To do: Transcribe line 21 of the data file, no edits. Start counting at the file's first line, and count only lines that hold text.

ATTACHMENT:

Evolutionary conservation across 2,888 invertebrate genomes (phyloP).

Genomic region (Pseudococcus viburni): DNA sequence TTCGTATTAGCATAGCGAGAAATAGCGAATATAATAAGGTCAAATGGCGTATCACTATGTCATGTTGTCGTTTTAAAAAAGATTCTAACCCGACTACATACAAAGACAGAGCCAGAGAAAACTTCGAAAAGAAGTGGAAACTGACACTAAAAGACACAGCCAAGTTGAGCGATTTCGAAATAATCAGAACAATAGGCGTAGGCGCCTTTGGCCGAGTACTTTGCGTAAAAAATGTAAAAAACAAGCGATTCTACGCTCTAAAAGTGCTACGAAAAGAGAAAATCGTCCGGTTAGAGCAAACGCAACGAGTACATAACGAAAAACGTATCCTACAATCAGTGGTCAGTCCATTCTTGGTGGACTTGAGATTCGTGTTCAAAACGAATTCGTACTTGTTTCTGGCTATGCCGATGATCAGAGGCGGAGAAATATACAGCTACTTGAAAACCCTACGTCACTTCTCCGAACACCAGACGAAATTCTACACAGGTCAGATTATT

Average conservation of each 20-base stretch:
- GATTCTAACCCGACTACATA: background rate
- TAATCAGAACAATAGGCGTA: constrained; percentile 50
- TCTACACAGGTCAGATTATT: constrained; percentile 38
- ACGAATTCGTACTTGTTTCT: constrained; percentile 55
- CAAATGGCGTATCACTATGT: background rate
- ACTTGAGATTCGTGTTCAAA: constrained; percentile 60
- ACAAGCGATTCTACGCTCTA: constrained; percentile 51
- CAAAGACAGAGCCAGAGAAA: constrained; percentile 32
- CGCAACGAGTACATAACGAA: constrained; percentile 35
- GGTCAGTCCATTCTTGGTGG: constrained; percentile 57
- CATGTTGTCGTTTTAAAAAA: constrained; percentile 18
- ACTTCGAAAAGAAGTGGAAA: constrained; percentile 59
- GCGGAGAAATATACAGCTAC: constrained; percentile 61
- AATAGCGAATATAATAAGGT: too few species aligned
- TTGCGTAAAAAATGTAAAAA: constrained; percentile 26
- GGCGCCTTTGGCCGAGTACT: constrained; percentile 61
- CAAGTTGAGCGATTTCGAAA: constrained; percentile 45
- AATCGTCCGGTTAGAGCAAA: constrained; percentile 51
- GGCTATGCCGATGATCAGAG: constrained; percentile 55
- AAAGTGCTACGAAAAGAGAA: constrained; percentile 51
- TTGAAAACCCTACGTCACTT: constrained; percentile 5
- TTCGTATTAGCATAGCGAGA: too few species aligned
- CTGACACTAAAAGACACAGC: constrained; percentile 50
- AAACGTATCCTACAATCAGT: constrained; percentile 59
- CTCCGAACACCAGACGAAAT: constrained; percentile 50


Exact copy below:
- AATCGTCCGGTTAGAGCAAA: constrained; percentile 51